“The Great Madness”,  215 ever-changing tiled steps, is Chilean artist Selaron’s life’s work.  Starting in 1990, he began to tile the steps in Brazil’s national colours as a tribute to the country’s people. He kept on even when he couldn’t pay rent or utilities and now, 20 years since he started, numerous photoshoots, magazine interviews and thousands of tiles later Selaron is still working on his masterpiece.  Tiles have been sent from all over the world and you can find one from just about every country. We stopped by for a look and found Selaron hanging out on his steps, not much of a talker he did agree to have a photo taken with us.  He has said, “This crazy and unique dream will only end on the day of my death” and so he can usually be found working most days exchanging old tiles for new.

Selaron's steps

Partying with the locals in Lapa
On Friday nights the place to party is the Lapa district, close to the Rio’s old aqueducts.  Our taxi left us there around 10:30pm and the streets were packed with hundreds of people, all waiting for the night to begin.  After buying $2 caipirinhas from a street vendor we heard the seductive pounding beat of drums and headed over to investigate.

Lapa time!
A full bateria (the drum section, the beat behind the samba) was playing on the street, and they had everyone moving to the groove, before long the group turned and marched into a club with the lively crowd following.  Not wanting to miss out we joined them and busted some dance moves of our own though we were definitely put to shame by the Brazilians who seem born with an innate ability to move well.  We finished the evening off with maracuja (passionfruit) caipirinhas at a small club listening to sultry bossa nova .

Partying in Lapa from Kels M on Vimeo.

Seeing the classic “Rio” view from the Sugar Loaf
High at the top of the Pão de Açúcar (Sugar Loaf) you can enjoy a drink and check out the view of Rio de Janeiro and the Christ statue.  Built in 1912 and rebuilt in the early 70s the cable car takes visitors high above the city. The awesome view is so iconic it is definitely a must-see.

Sugar Loaf

The largest salt flat in the world, the Salar de Uyuni in the southwest of Bolivia, stretches 10,000 square kilometers across the Altiplano to form one of the flattest areas on our planet. 12,000 feet above sea level the massive salt desert was created by the uplift and evaporation of the giant prehistoric Lake Minchin.  In Bolivian mythology the Salar is actually a collection of evaporated tears from nearby Mount Tunupa forever mourning the loss of her kidnapped son.

A vastness of salt, blindingly white and bloody cold at night the Salar de Uyuni is a formidable place and after hearing horror stories about drivers getting lost and people dying we decided to hire a local guide to show us around… apparently some of the minerals make compass readings unreliable.

Roberto was a sprightly, gap toothed ex-minor from Potosi and claimed to speak 7 languages, our tour was in Spanish. He told us that the Salar is believed to hold half of the world’s reserves of lithium but the only thing it yields right now is salt, about 25 thousand tonnes annually. He gave us a pretty good tour condensing a three day trip into a comfortable days drive. We ended the day giving Roberto an impromptu driving lesson …his first time driving and up to 80, not bad.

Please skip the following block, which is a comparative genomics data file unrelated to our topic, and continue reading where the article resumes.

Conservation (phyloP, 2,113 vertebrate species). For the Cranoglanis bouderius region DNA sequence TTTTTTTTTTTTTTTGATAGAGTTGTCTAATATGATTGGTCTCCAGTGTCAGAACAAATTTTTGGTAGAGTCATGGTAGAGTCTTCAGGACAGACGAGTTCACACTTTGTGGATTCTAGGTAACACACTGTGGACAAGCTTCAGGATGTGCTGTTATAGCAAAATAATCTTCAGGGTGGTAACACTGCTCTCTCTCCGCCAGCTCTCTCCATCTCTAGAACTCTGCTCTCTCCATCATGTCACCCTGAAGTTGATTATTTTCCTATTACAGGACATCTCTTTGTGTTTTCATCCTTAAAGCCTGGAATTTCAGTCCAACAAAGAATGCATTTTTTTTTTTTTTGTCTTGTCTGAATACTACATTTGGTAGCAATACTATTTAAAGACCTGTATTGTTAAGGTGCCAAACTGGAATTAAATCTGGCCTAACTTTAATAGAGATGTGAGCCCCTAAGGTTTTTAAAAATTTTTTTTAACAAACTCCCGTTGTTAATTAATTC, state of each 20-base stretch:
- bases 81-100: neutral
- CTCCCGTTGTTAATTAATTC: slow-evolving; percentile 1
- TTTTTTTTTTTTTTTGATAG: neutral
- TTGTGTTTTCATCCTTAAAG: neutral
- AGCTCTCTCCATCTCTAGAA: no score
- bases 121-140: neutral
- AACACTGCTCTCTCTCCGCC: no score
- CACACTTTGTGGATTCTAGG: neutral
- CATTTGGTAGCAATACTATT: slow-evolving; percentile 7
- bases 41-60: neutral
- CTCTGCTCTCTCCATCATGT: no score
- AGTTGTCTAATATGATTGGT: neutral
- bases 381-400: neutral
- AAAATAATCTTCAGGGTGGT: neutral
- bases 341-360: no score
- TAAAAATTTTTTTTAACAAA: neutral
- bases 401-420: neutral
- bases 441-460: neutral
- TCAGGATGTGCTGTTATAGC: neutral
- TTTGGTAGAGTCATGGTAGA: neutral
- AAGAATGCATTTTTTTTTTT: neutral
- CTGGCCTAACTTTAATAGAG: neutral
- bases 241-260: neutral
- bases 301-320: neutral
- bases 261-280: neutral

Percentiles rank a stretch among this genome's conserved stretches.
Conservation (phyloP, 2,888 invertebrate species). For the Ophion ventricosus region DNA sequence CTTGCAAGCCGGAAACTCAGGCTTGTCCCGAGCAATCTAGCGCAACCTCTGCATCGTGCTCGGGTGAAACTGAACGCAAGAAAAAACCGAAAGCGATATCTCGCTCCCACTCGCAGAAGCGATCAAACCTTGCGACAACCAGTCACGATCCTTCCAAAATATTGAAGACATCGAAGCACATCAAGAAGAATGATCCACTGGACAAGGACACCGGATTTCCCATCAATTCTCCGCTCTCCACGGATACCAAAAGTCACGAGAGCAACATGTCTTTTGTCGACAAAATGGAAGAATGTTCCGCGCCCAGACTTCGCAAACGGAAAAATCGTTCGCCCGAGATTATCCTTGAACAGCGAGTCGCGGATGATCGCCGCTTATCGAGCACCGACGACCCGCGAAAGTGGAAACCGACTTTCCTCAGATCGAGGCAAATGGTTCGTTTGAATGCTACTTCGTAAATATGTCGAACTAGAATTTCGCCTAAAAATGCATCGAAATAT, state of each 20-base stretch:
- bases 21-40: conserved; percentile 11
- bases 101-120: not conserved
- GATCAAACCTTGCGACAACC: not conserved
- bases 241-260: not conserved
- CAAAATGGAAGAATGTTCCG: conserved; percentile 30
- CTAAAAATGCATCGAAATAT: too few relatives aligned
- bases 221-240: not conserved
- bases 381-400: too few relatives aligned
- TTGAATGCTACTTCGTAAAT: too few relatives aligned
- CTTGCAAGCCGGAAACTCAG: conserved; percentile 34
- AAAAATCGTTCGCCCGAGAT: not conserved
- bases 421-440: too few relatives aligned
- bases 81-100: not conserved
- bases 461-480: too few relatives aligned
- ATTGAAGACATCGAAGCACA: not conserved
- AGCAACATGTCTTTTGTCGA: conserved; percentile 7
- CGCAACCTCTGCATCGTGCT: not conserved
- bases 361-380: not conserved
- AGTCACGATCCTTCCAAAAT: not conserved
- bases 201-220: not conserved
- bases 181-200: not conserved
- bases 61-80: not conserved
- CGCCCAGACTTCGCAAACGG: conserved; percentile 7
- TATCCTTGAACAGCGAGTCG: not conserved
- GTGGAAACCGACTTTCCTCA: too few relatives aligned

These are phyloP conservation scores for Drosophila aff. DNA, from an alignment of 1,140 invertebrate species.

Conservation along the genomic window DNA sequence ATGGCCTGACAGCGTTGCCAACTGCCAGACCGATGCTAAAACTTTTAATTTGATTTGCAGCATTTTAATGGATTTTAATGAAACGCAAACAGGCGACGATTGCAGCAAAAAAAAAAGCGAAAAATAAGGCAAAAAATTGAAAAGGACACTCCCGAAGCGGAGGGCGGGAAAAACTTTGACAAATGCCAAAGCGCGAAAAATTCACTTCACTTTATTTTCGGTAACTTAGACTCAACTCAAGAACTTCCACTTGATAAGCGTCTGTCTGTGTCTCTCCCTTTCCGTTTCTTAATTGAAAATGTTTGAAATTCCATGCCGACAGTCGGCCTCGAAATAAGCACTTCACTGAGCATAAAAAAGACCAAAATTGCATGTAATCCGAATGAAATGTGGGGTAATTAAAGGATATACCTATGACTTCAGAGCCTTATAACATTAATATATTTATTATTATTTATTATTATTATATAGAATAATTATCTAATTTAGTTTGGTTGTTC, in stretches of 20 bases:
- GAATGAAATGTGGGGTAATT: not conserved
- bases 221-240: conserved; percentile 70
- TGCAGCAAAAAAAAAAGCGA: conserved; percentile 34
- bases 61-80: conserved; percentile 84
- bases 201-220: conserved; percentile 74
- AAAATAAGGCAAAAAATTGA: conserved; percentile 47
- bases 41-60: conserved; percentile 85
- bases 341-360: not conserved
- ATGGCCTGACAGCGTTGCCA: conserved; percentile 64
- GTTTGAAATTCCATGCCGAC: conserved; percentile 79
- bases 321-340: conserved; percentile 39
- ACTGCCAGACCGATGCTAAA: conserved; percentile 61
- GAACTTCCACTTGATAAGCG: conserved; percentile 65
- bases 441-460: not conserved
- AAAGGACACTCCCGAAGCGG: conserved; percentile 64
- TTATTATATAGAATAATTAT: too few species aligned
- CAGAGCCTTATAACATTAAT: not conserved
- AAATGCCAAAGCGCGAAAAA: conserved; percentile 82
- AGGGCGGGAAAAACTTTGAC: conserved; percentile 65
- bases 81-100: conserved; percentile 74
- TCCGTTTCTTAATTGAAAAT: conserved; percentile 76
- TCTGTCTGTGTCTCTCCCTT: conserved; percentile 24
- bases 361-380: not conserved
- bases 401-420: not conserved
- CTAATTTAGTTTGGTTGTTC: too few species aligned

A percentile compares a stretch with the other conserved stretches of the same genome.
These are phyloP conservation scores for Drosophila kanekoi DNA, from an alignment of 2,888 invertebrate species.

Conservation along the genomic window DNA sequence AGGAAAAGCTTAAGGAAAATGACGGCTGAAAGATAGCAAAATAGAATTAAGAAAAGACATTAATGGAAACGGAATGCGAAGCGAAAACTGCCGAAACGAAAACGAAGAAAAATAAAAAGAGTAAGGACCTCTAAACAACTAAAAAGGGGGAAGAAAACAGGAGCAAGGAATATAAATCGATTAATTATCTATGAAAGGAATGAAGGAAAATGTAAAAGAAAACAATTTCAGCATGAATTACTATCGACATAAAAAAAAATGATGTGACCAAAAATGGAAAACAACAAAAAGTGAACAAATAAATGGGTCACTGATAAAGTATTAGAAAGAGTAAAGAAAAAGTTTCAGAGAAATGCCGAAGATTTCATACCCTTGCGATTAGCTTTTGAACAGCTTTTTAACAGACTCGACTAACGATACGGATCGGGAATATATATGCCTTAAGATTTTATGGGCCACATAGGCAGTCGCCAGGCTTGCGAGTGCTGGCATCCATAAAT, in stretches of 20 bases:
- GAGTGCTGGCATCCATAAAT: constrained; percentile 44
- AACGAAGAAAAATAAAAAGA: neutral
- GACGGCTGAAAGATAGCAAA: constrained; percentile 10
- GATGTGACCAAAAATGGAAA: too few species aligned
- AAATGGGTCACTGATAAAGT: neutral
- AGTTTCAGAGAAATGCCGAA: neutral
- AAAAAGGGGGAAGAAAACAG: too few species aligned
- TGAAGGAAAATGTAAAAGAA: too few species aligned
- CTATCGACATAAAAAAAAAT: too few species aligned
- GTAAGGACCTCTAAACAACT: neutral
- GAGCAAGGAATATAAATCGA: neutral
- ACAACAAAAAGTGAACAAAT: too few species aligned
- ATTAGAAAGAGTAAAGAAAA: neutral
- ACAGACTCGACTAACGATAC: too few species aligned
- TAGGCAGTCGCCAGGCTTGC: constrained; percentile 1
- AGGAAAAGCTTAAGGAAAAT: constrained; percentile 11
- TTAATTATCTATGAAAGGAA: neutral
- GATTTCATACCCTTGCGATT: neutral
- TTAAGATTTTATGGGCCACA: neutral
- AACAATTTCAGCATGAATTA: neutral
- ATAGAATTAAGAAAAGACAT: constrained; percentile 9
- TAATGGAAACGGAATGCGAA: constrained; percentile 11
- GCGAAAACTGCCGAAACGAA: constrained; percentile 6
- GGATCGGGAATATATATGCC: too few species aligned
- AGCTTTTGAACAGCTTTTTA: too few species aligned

We had both been looking forward to driving into the Salar and after battling some of the worst roads so far, Bolivia finally offered up a salty smooth tarmac twenty five times the size of the Bonneville Salt Flats. See below for Kels’ celebratory kung fu rock kick.

Salty Kung Fu

al-and-tom

Clos … I like to give it a slightly Germanic drawl so it sounds like house. We first heard about Concha Y Toro wines from Luisa, a retired dancer from New York, who put us up in Mexico City – ‘you can get a decent bottle of red for six bucks’.

Living by the beach and watching our budget at Bob’s place in Costa Rica we found the Concha Y Toro line again, this time as Clos de Pirque and in a one-litre tetra pack … travel friendly! Clos also made a solid showing in Mancora, Peru when we hung out with Al for a few days waiting for the swell.

Al did get in touch with us after we left Mancora…  “By the way I met a German guy who told me Clos in German is slang for toilet (bog, shitter, dunnie) you get the picture. Still enjoying the odd glass though.” And while it’s not winning any wine awards it has to be said that Clos is a real backpacker favorite, this resealable, nonbreakable and fairly drinkable gem will only set you back about 3 dollars.

His name is Carlos Daviz but everyone calls him Lito, he’s a mechanic in Panama City and he knows six English words; Working, Today, Tomorrow, Bucks, Drinking, and Racing. He also knows and loves his VW’s.

We had a broken front shock and we were driving a punishing goat track in the forgotten back blocks of Panama’s Pacific coast – cringing and swearing as a multitude of unavoidable potholes battered our suspension. Sweating over some of the steeper inclines that demanded a preemptive reckless speed, there was no way back, we had to keep going.

That ‘road’ finally exited us onto a well paved, rolling country lane and we glided into Santa Catalina an hour and a half later, which softened the nightmare detour and gave us some hope of reaching Panama City where we could replace the part.

By chance, in Panama City, we ran into Slim Ferguson – an automatic transmission guy, who said he could replace our shock but that he knew a guy who would really enjoy working on our little VW … his name was Lito.

A slight man with a ready smile, Lito walked out of his shop, lifted the hood and whistled through his teeth. Shaking his head with an adoptive pride he looked at the dusty tangle of aging parts and smiled broadly… ‘What a warrior’ he said ‘what a warrior!’ which set Slim into fits of laughter.

lito_signature

Lito worked on our Volkswagen Golf for two days, only accepting payment for parts, ‘thirty-five bucks’. When he was finished he signed the engine and put a Panama flag next to his signature, then he took us on a guided tour of Panama City with his wife.

Cheers Lito, you’re a legend!

lito_salute